I am in the L’s of my poetry books, so here is one by Thomas Lynch, a poetry-writing funeral director. My favorite poem by him is almost 40 lines and a little long for my blog. It is called “Local Heroes”. Perhaps you can find it online or purchase the book from which that poem and today’s is found, i.e. Walking Papers, published by W. W. Norton and Company.
Refusing at Fifty-two to Write Sonnets
It came to him that he could nearly count
How many Octobers he had left to him
In increments of ten or, say, eleven
Thus: sixty-three, seventy-four, eighty-five.
He couldn’t see himself at ninety-six–
Humanity’s advances not withstanding
In health, self-help, or New Age regimens–
What with his habits and family history,
The end he thought is nearer than you think.
The future, thus confined to its contingencies,
The present moment opens like a gift:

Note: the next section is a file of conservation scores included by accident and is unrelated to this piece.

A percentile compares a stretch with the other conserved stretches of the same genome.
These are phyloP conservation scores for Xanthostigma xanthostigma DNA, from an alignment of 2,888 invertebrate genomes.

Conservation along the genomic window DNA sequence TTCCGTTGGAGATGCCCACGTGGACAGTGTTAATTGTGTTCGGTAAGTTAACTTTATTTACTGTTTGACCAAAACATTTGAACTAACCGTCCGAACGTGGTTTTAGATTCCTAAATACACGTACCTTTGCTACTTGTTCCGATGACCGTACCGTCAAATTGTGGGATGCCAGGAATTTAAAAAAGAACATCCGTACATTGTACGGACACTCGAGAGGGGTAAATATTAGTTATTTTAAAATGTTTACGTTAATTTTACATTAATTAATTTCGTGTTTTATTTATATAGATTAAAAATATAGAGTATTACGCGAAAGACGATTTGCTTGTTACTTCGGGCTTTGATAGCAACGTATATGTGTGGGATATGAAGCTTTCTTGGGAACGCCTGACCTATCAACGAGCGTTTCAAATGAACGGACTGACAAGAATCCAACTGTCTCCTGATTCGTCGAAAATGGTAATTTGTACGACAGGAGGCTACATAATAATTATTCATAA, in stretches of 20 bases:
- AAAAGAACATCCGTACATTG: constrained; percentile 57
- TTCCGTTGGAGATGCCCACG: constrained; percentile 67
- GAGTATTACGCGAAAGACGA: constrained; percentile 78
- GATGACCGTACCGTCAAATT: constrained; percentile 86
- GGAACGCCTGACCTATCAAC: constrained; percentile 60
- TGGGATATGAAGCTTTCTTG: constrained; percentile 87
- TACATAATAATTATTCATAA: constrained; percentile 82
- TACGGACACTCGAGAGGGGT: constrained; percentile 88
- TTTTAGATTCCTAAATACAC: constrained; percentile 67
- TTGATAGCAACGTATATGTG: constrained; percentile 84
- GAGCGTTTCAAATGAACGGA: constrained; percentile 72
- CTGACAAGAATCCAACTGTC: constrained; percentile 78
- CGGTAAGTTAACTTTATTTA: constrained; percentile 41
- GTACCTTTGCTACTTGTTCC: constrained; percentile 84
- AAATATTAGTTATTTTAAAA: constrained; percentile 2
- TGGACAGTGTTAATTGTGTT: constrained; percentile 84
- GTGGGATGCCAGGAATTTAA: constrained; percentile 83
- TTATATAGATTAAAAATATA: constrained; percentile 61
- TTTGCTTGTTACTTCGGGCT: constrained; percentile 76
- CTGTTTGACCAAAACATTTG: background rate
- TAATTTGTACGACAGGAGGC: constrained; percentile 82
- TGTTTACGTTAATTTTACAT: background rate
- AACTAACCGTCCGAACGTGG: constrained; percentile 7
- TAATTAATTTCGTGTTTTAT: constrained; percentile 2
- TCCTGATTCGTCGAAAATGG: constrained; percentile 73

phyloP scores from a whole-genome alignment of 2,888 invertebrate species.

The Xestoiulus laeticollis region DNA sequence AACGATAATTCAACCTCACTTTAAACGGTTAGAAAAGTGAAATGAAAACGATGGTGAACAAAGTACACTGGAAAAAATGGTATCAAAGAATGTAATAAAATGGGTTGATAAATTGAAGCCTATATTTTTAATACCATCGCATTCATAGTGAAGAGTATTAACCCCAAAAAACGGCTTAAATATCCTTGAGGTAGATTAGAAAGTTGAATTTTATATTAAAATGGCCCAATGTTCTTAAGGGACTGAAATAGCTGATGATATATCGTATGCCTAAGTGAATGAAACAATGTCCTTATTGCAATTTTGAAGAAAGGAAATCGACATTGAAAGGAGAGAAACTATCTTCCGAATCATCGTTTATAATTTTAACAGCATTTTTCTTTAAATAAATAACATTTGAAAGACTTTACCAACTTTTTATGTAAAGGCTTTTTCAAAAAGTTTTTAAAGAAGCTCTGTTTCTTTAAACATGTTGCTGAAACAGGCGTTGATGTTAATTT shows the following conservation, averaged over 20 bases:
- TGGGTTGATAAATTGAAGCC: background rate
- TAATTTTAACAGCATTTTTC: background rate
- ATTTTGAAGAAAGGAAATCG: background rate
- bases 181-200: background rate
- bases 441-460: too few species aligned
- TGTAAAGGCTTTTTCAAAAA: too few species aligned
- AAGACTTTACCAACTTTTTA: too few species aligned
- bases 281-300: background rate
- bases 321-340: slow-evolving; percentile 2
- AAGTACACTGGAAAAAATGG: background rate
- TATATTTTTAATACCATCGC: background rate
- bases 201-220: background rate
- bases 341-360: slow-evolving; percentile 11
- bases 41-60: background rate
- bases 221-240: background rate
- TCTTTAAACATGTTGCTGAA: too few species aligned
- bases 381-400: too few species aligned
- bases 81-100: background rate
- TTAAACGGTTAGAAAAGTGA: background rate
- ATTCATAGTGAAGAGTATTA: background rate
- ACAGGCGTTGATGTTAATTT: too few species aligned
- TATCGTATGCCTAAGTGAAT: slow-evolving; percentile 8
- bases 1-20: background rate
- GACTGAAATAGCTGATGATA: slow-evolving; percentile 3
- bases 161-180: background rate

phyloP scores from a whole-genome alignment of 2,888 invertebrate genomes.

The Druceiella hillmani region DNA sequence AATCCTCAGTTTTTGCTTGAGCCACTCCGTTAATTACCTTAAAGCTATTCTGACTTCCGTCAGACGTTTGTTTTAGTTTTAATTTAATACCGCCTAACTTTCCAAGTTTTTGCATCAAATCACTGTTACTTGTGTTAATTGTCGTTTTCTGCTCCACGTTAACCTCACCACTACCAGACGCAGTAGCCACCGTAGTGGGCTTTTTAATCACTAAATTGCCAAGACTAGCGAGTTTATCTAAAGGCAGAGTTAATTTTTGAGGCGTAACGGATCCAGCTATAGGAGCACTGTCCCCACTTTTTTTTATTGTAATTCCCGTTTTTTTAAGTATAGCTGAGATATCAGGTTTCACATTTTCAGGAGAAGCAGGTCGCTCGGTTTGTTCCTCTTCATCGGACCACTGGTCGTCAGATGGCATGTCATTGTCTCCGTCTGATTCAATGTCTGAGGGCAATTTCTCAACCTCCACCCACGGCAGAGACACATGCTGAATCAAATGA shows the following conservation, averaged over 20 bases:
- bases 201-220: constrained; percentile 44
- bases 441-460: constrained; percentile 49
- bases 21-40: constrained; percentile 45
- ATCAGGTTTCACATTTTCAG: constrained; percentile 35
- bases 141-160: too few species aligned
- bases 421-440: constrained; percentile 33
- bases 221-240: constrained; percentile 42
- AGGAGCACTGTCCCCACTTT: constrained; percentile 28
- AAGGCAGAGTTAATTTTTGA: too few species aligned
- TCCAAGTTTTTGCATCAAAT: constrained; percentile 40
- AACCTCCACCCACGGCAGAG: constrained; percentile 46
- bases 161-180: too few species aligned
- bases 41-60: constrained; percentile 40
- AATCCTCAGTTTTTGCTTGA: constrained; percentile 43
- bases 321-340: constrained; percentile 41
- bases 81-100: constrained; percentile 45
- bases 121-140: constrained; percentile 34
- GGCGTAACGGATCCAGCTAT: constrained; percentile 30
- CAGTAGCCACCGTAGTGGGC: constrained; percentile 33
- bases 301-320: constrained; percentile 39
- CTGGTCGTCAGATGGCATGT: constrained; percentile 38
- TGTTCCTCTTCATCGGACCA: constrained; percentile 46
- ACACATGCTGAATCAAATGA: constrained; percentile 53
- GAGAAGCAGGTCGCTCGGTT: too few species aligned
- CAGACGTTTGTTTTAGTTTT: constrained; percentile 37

The balding month, the grey week, the blue morning,
The hour’s routine, the minute’s passing glance–
All seem like godsends now. And what to make of this?
At the end the word that comes to him is Thanks.
I am almost 75. I was diagnoses some 14 years ago with ALS. After a bout of serious depression, I turned to writing a thanksgiving list of people, places, events (major and minor) for which I was and remain thankful. The depression lifted–most days. 2 years later I was told that the ALS was gone, never to return! It was a wonderful day.
I am not thankful that I had ALS, but I am thankful that I learned the importance of thanksgiving. I continue to keep the list up, but I confess, more sporadically.
However just this last week, I read something about a library or a librarian. My thoughts wandered back to my childhood. I remembered discovering the Albertville Library–then located downtown. It was there that I fell in love with reading. So, I added that experience to my thanksgiving list.
I always feel closer to God or the divine whenever I am thankful. It is a wonderful pathway.
nibbling at our feeders
As always feel free to share with a friend–and be thankful for those you have! Peace, LaMon